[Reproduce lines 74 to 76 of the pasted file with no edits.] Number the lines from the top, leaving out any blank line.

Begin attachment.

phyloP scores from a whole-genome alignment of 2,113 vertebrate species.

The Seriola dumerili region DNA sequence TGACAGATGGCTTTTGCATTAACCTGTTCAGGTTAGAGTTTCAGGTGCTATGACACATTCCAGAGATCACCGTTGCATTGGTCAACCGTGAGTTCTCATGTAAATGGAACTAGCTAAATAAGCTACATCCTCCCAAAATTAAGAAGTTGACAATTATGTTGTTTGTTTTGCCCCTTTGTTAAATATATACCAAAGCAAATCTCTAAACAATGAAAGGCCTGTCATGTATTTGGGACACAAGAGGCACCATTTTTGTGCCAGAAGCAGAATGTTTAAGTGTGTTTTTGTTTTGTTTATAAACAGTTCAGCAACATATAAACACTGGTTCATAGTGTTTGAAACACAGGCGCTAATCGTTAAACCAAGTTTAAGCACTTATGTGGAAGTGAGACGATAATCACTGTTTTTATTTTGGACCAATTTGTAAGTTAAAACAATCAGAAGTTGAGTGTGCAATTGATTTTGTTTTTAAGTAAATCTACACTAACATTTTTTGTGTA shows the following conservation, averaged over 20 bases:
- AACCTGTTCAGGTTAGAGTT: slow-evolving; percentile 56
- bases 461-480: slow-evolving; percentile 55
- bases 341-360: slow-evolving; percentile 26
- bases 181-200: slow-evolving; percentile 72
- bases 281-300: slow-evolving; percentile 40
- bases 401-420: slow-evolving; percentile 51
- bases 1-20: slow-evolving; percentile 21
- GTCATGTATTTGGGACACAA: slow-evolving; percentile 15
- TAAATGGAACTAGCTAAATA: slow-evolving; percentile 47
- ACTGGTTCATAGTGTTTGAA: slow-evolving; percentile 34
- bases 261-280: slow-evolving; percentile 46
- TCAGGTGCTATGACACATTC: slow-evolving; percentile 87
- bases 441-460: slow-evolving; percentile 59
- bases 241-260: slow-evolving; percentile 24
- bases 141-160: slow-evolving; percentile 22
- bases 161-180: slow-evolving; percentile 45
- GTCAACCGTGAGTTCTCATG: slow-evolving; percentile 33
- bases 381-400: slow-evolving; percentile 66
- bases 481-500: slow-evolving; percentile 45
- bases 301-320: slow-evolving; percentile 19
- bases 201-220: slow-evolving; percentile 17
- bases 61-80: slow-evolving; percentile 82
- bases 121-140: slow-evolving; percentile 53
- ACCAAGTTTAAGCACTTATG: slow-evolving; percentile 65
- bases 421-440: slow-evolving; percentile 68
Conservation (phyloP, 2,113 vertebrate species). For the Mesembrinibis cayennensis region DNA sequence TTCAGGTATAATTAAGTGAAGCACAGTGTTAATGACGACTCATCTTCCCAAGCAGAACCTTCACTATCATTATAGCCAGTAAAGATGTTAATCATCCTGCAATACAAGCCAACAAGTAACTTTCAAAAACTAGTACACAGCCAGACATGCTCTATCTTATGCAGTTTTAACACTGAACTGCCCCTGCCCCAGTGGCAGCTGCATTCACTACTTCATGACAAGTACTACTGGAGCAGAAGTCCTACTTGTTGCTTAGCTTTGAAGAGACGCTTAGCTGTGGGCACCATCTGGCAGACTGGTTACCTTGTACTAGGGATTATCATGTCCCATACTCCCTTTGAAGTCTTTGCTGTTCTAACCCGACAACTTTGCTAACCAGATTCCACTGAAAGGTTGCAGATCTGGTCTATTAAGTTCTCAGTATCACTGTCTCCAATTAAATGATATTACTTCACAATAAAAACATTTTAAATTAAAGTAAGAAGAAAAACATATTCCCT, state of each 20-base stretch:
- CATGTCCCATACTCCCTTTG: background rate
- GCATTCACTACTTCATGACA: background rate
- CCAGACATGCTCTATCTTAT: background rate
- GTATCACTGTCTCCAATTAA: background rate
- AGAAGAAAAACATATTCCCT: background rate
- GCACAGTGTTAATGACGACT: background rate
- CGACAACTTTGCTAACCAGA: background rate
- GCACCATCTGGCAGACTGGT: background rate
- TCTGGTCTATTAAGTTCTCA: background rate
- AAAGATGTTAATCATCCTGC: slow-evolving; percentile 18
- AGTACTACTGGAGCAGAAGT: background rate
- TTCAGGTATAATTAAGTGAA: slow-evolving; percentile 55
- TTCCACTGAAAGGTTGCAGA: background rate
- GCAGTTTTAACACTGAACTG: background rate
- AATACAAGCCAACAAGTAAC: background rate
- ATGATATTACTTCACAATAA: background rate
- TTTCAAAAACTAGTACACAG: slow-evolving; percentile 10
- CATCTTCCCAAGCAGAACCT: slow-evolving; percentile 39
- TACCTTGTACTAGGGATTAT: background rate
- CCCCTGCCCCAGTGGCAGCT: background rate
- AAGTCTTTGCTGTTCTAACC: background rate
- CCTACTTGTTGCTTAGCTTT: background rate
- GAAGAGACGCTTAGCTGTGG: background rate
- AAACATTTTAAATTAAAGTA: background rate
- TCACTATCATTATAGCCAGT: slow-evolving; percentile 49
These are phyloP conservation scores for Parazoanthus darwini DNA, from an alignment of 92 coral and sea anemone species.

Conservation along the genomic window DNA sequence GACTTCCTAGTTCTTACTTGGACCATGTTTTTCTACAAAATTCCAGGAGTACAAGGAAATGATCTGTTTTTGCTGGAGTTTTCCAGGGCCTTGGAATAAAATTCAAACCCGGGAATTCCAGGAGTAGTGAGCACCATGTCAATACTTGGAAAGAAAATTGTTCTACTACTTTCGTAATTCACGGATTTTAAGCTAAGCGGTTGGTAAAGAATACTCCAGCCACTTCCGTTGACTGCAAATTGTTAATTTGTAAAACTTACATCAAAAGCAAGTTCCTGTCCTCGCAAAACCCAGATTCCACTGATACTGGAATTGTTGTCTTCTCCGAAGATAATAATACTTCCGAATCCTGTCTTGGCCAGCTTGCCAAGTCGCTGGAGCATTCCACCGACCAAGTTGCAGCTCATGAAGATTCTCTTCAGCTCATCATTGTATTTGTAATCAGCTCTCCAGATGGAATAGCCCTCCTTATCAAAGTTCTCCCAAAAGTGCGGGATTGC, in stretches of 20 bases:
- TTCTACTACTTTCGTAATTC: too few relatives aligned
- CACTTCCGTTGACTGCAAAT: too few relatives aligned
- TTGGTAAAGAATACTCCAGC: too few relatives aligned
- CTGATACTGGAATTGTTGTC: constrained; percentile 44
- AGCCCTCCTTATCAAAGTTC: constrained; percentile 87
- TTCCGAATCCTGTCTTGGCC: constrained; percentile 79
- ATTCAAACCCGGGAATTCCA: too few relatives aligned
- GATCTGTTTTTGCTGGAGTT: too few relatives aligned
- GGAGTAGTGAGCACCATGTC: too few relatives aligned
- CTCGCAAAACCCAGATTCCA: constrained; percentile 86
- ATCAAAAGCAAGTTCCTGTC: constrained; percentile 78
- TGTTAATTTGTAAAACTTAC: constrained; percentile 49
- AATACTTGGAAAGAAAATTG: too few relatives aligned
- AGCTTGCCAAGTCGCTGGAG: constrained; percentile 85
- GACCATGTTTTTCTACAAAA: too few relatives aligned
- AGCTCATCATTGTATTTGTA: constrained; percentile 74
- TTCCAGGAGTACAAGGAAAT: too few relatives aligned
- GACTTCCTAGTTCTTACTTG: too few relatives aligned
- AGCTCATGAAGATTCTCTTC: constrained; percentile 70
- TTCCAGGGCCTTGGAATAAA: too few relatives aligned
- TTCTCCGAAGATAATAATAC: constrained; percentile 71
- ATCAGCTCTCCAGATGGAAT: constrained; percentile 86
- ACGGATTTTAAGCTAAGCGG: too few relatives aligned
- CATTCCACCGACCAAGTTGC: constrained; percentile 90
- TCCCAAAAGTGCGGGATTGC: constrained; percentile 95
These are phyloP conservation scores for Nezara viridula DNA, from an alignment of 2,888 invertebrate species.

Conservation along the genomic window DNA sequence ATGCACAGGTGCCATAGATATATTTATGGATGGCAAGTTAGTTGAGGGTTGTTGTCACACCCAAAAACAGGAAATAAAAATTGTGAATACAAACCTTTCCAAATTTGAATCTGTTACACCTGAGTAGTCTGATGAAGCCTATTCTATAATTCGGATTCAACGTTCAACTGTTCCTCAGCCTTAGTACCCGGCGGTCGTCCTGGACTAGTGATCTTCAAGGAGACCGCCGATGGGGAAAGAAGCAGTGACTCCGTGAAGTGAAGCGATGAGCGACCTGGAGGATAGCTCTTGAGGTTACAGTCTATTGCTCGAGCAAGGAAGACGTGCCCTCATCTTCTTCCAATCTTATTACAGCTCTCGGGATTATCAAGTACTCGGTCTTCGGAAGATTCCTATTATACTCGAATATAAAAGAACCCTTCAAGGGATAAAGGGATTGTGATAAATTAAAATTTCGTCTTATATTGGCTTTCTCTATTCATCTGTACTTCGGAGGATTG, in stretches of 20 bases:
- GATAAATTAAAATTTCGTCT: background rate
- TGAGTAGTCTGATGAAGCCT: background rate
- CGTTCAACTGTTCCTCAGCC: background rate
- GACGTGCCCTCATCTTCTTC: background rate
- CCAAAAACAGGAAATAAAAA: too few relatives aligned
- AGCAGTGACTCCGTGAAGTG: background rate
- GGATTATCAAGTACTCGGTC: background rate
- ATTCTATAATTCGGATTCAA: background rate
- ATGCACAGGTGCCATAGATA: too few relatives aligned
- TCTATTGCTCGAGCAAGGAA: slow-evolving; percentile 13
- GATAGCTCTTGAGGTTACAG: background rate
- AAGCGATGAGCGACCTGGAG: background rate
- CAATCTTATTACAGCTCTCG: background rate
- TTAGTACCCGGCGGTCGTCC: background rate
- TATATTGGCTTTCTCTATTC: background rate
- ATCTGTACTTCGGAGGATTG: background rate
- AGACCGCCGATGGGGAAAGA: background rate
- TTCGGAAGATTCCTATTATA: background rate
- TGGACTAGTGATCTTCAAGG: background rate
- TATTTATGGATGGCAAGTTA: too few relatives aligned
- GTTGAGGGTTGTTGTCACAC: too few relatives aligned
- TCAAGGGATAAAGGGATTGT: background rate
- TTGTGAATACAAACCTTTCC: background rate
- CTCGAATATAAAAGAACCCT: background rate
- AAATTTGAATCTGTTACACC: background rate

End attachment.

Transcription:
- AGCTCATGAAGATTCTCTTC: constrained; percentile 70
- TTCCAGGGCCTTGGAATAAA: too few relatives aligned
- TTCTCCGAAGATAATAATAC: constrained; percentile 71